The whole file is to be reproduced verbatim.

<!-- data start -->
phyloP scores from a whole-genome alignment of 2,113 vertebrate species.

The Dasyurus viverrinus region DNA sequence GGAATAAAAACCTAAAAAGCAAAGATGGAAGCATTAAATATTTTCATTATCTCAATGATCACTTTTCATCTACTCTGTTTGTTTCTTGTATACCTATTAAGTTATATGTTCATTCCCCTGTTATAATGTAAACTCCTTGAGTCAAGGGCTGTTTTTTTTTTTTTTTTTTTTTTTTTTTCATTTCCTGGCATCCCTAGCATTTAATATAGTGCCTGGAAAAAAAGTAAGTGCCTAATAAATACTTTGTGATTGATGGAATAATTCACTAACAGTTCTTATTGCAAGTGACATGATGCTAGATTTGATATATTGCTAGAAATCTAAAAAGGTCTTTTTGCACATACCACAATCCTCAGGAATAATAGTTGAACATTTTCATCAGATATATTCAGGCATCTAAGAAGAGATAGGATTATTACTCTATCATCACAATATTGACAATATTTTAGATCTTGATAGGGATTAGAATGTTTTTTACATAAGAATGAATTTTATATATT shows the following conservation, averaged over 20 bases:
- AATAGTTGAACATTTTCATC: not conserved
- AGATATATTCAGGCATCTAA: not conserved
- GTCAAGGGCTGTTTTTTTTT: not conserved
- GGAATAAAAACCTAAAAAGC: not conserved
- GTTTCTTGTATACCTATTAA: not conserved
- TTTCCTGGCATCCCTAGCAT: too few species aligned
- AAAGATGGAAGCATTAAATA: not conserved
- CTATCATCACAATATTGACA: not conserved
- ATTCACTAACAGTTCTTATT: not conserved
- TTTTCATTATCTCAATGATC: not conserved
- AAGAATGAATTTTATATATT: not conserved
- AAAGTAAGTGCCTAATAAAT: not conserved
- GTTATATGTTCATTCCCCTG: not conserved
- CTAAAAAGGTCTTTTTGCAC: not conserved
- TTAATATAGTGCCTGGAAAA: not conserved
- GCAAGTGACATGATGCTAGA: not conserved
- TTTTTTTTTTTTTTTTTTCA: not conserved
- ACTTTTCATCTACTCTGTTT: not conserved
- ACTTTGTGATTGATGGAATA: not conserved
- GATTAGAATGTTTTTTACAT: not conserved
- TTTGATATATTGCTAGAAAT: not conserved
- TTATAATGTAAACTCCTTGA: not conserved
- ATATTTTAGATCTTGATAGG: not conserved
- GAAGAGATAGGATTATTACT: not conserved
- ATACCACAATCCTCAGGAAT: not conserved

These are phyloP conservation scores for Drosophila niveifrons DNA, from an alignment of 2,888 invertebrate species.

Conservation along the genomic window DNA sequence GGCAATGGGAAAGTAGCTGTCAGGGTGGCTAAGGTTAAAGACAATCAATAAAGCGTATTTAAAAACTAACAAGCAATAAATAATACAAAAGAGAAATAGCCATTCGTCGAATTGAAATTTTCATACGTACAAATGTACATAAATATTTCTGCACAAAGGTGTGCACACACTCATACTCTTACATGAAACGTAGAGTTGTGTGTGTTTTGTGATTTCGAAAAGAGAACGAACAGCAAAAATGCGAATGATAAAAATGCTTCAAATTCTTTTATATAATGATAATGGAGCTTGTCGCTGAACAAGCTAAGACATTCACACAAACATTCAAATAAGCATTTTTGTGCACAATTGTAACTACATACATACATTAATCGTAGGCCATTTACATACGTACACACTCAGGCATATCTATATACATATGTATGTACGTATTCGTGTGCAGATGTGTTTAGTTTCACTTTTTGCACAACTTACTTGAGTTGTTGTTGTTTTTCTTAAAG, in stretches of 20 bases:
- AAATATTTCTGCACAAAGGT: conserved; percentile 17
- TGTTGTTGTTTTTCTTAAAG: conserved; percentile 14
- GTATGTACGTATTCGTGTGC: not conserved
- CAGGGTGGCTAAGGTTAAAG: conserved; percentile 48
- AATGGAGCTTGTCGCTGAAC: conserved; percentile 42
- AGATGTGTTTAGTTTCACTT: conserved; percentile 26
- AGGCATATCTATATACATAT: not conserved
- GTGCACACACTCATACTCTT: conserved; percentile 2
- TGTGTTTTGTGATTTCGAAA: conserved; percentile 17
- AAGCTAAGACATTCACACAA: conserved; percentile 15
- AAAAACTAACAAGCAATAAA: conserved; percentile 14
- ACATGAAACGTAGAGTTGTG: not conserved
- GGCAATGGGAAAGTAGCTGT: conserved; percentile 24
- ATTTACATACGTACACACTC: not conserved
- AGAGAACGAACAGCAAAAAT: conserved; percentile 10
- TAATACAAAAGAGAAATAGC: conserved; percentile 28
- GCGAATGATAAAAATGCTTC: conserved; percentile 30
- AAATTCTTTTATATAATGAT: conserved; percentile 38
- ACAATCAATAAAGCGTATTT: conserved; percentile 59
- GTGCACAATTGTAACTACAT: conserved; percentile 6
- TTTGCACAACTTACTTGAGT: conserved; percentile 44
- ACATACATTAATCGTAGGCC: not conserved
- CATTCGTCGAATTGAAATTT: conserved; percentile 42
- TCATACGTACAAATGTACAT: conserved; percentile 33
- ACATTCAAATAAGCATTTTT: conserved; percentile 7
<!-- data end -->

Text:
phyloP scores from a whole-genome alignment of 2,113 vertebrate species.

The Dasyurus viverrinus region DNA sequence GGAATAAAAACCTAAAAAGCAAAGATGGAAGCATTAAATATTTTCATTATCTCAATGATCACTTTTCATCTACTCTGTTTGTTTCTTGTATACCTATTAAGTTATATGTTCATTCCCCTGTTATAATGTAAACTCCTTGAGTCAAGGGCTGTTTTTTTTTTTTTTTTTTTTTTTTTTTCATTTCCTGGCATCCCTAGCATTTAATATAGTGCCTGGAAAAAAAGTAAGTGCCTAATAAATACTTTGTGATTGATGGAATAATTCACTAACAGTTCTTATTGCAAGTGACATGATGCTAGATTTGATATATTGCTAGAAATCTAAAAAGGTCTTTTTGCACATACCACAATCCTCAGGAATAATAGTTGAACATTTTCATCAGATATATTCAGGCATCTAAGAAGAGATAGGATTATTACTCTATCATCACAATATTGACAATATTTTAGATCTTGATAGGGATTAGAATGTTTTTTACATAAGAATGAATTTTATATATT shows the following conservation, averaged over 20 bases:
- AATAGTTGAACATTTTCATC: not conserved
- AGATATATTCAGGCATCTAA: not conserved
- GTCAAGGGCTGTTTTTTTTT: not conserved
- GGAATAAAAACCTAAAAAGC: not conserved
- GTTTCTTGTATACCTATTAA: not conserved
- TTTCCTGGCATCCCTAGCAT: too few species aligned
- AAAGATGGAAGCATTAAATA: not conserved
- CTATCATCACAATATTGACA: not conserved
- ATTCACTAACAGTTCTTATT: not conserved
- TTTTCATTATCTCAATGATC: not conserved
- AAGAATGAATTTTATATATT: not conserved
- AAAGTAAGTGCCTAATAAAT: not conserved
- GTTATATGTTCATTCCCCTG: not conserved
- CTAAAAAGGTCTTTTTGCAC: not conserved
- TTAATATAGTGCCTGGAAAA: not conserved
- GCAAGTGACATGATGCTAGA: not conserved
- TTTTTTTTTTTTTTTTTTCA: not conserved
- ACTTTTCATCTACTCTGTTT: not conserved
- ACTTTGTGATTGATGGAATA: not conserved
- GATTAGAATGTTTTTTACAT: not conserved
- TTTGATATATTGCTAGAAAT: not conserved
- TTATAATGTAAACTCCTTGA: not conserved
- ATATTTTAGATCTTGATAGG: not conserved
- GAAGAGATAGGATTATTACT: not conserved
- ATACCACAATCCTCAGGAAT: not conserved

These are phyloP conservation scores for Drosophila niveifrons DNA, from an alignment of 2,888 invertebrate species.

Conservation along the genomic window DNA sequence GGCAATGGGAAAGTAGCTGTCAGGGTGGCTAAGGTTAAAGACAATCAATAAAGCGTATTTAAAAACTAACAAGCAATAAATAATACAAAAGAGAAATAGCCATTCGTCGAATTGAAATTTTCATACGTACAAATGTACATAAATATTTCTGCACAAAGGTGTGCACACACTCATACTCTTACATGAAACGTAGAGTTGTGTGTGTTTTGTGATTTCGAAAAGAGAACGAACAGCAAAAATGCGAATGATAAAAATGCTTCAAATTCTTTTATATAATGATAATGGAGCTTGTCGCTGAACAAGCTAAGACATTCACACAAACATTCAAATAAGCATTTTTGTGCACAATTGTAACTACATACATACATTAATCGTAGGCCATTTACATACGTACACACTCAGGCATATCTATATACATATGTATGTACGTATTCGTGTGCAGATGTGTTTAGTTTCACTTTTTGCACAACTTACTTGAGTTGTTGTTGTTTTTCTTAAAG, in stretches of 20 bases:
- AAATATTTCTGCACAAAGGT: conserved; percentile 17
- TGTTGTTGTTTTTCTTAAAG: conserved; percentile 14
- GTATGTACGTATTCGTGTGC: not conserved
- CAGGGTGGCTAAGGTTAAAG: conserved; percentile 48
- AATGGAGCTTGTCGCTGAAC: conserved; percentile 42
- AGATGTGTTTAGTTTCACTT: conserved; percentile 26
- AGGCATATCTATATACATAT: not conserved
- GTGCACACACTCATACTCTT: conserved; percentile 2
- TGTGTTTTGTGATTTCGAAA: conserved; percentile 17
- AAGCTAAGACATTCACACAA: conserved; percentile 15
- AAAAACTAACAAGCAATAAA: conserved; percentile 14
- ACATGAAACGTAGAGTTGTG: not conserved
- GGCAATGGGAAAGTAGCTGT: conserved; percentile 24
- ATTTACATACGTACACACTC: not conserved
- AGAGAACGAACAGCAAAAAT: conserved; percentile 10
- TAATACAAAAGAGAAATAGC: conserved; percentile 28
- GCGAATGATAAAAATGCTTC: conserved; percentile 30
- AAATTCTTTTATATAATGAT: conserved; percentile 38
- ACAATCAATAAAGCGTATTT: conserved; percentile 59
- GTGCACAATTGTAACTACAT: conserved; percentile 6
- TTTGCACAACTTACTTGAGT: conserved; percentile 44
- ACATACATTAATCGTAGGCC: not conserved
- CATTCGTCGAATTGAAATTT: conserved; percentile 42
- TCATACGTACAAATGTACAT: conserved; percentile 33
- ACATTCAAATAAGCATTTTT: conserved; percentile 7